A whimsical fantasy about learning what’s important in life.

Pub Date: Sept. 29, 2020

ISBN: 978-0-52-555947-4

Page Count: 336

Publisher: Viking

Review Posted Online: July 14, 2020

Kirkus Reviews Issue: Aug. 1, 2020

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A compelling portrait of a marriage gone desperately sour.


In December 1926, mystery writer Agatha Christie really did disappear for 11 days. Was it a hoax? Or did her husband resort to foul play?

When Agatha meets Archie on a dance floor in 1912, the obscure yet handsome pilot quickly sweeps her off her feet with his daring. Archie seems smitten with her. Defying her family’s expectations, Agatha consents to marry Archie rather than her intended, the reliable yet boring Reggie Lucy. Although the war keeps them apart, straining their early marriage, Agatha finds meaningful work as a nurse and dispensary assistant, jobs that teach her a lot about poisons, knowledge that helps shape her early short stories and novels. While Agatha’s career flourishes after the war, Archie suffers setback after setback. Determined to keep her man happy, Agatha finds herself cooking elaborate meals, squelching her natural affections for their daughter (after all, Archie must always feel like the most important person in her life), and downplaying her own troubles, including her grief over her mother's death. Nonetheless, Archie grows increasingly morose. In fact, he is away from home the day Agatha disappears. By the time Detective Chief Constable Kenward arrives, Agatha has already been missing for a day. After discovering—and burning—a mysterious letter from Agatha, Archie is less than eager to help the police. His reluctance and arrogance work against him, and soon the police, the newspapers, the Christies’ staff, and even his daughter’s classmates suspect him of harming his wife. Benedict concocts a worthy mystery of her own, as chapters alternate between Archie’s negotiation of the investigation and Agatha’s recounting of their relationship. She keeps the reader guessing: Which narrator is reliable? Who is the real villain?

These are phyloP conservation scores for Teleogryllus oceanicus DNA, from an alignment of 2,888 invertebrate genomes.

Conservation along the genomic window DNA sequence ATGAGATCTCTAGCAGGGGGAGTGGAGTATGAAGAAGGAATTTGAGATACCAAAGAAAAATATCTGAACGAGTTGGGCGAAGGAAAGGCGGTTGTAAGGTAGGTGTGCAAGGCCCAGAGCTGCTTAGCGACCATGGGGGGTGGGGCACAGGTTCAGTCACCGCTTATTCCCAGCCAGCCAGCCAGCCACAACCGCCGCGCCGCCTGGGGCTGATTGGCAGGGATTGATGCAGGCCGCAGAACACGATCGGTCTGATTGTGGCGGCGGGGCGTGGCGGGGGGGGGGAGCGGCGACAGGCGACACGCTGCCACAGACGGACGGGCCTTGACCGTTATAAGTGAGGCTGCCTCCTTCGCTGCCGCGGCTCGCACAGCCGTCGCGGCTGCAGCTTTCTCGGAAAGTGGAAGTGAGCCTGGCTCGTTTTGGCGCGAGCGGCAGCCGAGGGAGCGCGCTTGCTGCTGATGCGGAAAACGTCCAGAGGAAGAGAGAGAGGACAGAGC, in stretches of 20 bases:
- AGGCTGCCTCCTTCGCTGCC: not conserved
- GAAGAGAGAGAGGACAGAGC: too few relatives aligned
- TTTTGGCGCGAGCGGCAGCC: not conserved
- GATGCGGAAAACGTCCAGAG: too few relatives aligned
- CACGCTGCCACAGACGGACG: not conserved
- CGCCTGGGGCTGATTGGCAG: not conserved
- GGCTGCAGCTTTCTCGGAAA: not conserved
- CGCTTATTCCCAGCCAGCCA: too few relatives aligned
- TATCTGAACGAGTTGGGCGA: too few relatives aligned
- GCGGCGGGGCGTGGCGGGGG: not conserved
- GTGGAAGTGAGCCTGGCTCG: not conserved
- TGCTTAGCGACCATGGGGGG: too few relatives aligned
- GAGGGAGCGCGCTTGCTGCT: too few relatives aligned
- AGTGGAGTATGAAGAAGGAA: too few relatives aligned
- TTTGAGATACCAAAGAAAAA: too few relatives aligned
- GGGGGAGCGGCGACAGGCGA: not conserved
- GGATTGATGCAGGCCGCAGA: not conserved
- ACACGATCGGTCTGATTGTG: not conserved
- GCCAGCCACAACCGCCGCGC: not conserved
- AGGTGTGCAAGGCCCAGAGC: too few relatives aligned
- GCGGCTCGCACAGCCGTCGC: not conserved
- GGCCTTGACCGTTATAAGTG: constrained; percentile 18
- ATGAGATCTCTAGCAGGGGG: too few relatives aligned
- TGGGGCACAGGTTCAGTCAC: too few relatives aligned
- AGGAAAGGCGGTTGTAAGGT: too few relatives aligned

A compelling portrait of a marriage gone desperately sour.

Pub Date: Dec. 29, 2020

ISBN: 978-1-4926-8272-1

Page Count: 288

Publisher: Sourcebooks Landmark

Review Posted Online: Sept. 30, 2020

Kirkus Reviews Issue: Oct. 15, 2020